California Atty. Gen. Kamala Harris will announce Tuesday that she is running for the U.S. Senate seat being vacated by Barbara Boxer, according to a Harris advisor.
“She’s not testing the waters. She’s charting the course. She’s in with both feet,” said the source who requested anonymity while discussing Harris’ plans.
The move comes as California Lt. Gov. Gavin Newsom announced Monday that he would not run for the seat, averting an ugly battle between two Democrats who share many of the same supporters, have national profiles, are both from the Bay Area and are popular with the liberal wing of the party.
Harris, 50, who is in her second term as attorney general, previously served as the district attorney of San Francisco. She is the first candidate to officially declare. Boxer announced last week that she would not seek reelection in 2016, setting off a scramble among Democrats who have not seen an open U.S. Senate seat since 1992.
Former Los Angeles Mayor Antonio Villaraigosa and billionaire environmental activist Tom Steyer are seriously considering bids, as are several members of Congress.
Barry Bonds is making a return to baseball, of sorts. The San Jose Mercury News reports the career home run leader has wanted to take on a more active role in the San Francisco Giants organization and will get his chance. It marks his return to baseball after retiring in 2007.
Bonds finished with 762 career home runs. He also holds the Major League Baseball record for homers in a season with 73. He finished with a .444 career on-base percentage and stole 514 bases.
“He’s part of what we’ll do here,” manager Bruce Bochy said. “He’s going to be part of the group of instructors like (Will) Clark, (J.T.) Snow or (Jeff) Kent. He’s going to be like the other guy sna help where he can. I don’t have any concerns.”
The Giants are not sure what to expect from Bonds, 49, but the paper reports the team believes he can make an immediate impact. He was originally scheduled to arrive in Scottsdale on March 9 and leave on March 17, but the newspaper reports the Giants are still waiting on exact dates.
SAN FRANCISCO — Microsoft is first out with its 2013 top search trends list, with pop star Beyoncé bumping Kim Kardashian as the most searched person on Bing this year. Women dominated 2013 in Microsoft search world. The top five most searched people of the year were women (Kardashian was No. 2).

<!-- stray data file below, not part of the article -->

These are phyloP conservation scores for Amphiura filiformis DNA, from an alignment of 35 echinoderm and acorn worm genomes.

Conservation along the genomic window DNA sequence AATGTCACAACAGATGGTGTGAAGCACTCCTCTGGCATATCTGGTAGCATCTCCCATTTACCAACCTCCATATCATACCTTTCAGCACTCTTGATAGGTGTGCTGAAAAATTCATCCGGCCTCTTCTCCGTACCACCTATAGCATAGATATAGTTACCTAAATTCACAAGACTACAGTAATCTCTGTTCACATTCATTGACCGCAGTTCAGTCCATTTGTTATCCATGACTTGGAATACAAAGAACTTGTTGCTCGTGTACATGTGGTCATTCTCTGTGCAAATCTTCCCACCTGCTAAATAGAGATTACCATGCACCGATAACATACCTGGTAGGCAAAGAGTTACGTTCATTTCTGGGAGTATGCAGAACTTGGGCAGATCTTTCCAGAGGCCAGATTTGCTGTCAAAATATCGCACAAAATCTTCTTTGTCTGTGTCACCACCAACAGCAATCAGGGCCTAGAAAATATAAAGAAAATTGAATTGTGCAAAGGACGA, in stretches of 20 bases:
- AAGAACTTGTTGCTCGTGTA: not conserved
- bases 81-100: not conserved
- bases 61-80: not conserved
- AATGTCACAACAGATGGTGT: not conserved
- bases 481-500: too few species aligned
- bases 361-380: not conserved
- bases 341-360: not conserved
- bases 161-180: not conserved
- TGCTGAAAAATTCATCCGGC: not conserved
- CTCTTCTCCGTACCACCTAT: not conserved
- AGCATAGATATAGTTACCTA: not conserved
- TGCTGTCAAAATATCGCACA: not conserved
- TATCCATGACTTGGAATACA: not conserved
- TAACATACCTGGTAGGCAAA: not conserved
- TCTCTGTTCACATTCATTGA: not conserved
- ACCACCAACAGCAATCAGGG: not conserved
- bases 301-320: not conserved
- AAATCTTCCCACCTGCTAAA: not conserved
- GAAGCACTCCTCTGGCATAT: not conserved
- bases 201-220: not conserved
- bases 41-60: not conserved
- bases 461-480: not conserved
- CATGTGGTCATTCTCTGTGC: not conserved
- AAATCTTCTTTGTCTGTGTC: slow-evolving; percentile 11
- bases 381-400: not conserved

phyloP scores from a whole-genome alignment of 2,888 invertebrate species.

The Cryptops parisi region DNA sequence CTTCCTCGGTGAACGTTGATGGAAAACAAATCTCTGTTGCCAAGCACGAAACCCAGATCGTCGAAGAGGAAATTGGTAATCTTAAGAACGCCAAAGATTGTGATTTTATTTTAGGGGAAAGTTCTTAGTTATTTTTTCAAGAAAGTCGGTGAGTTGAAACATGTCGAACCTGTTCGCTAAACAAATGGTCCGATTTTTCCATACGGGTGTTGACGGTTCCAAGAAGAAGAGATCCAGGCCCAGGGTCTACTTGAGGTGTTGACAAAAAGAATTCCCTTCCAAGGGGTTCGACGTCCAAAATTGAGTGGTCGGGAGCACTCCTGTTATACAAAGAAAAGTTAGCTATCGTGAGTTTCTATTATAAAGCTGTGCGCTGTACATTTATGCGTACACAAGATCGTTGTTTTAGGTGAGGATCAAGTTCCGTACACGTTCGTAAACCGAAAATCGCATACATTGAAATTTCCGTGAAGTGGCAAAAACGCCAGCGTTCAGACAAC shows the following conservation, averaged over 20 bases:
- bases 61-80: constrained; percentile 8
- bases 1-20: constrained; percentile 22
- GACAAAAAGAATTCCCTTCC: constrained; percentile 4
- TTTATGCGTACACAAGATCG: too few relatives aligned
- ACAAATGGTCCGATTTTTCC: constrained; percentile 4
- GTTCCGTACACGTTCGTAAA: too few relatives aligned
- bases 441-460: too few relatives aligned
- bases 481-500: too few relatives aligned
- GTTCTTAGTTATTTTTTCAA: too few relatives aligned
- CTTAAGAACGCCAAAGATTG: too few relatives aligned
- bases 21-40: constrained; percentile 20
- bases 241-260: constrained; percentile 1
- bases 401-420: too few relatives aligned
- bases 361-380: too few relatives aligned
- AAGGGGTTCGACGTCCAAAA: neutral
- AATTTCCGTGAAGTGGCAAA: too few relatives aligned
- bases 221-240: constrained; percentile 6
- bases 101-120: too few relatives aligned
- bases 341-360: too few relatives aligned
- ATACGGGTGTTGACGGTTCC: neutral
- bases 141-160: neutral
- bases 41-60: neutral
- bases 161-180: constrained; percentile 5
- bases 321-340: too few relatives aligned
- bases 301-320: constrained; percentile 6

Justin Bieber — No. 6 — and President Barack Obama — 10th — were the only two men who made it into the top 10.
Also making Bing’s Top 10 list: Rihanna (3), Taylor Swift (4), Madonna (5), Nicki Minaj (7), Amanda Bynes (8) and Miley Cyrus (9) Swift jumped from No. 10 last year, while Bynes, Madonna and Obama are all new to the list.
Microsoft’s take on top trends has a decidedly pop culture bent, but Bing also offers a look at top news stories of the year. The birth of the royal baby was the most searched story of the year followed by the Boston Marathon bombing in April. You can read more about Bing’s top trends at www.bingtrends.com.
And now that we’re into December, look for Google, Twitter, Facebook and more to weigh in with the year’s top trends.
SAN FRANCISCO — A federal appeals court says Oscar Grant’s father can sue the Northern California transit officer who shot and killed his son on a train platform. The 9th U.S. Circuit Court of Appeals on Tuesday rejected former officer Johannes Mehserle’s claim that he was acting in his official capacity when he killed the younger Grant during a 2009 New Year’s Day melee captured on video by several bystanders.
Violent demonstrations ensued after the videos showing the white officer shooting the unarmed black man were viewed by millions online. The appeals court said it’s up to a jury to determine whether Mehserle was justified in shooting Grant in the back as he lay face down on the train platform. Mehserle served 11 months in prison after he was convicted of involuntary manslaughter. The appeals court’s decision affirmed a lower court ruling.
In New York City on Sunday afternoon, hundreds of demonstrators faced temperatures that nearly hit 90 degrees to gather in Union Square for a “Justice 4 Trayvon” rally. “This is a show of strength, but it’s also a show of solidarity with the family because last night, what happened, was complete disrespect to them,” said Imani Henry, an activist with the People’s Power Assembly. “We want to show love and respect to them.”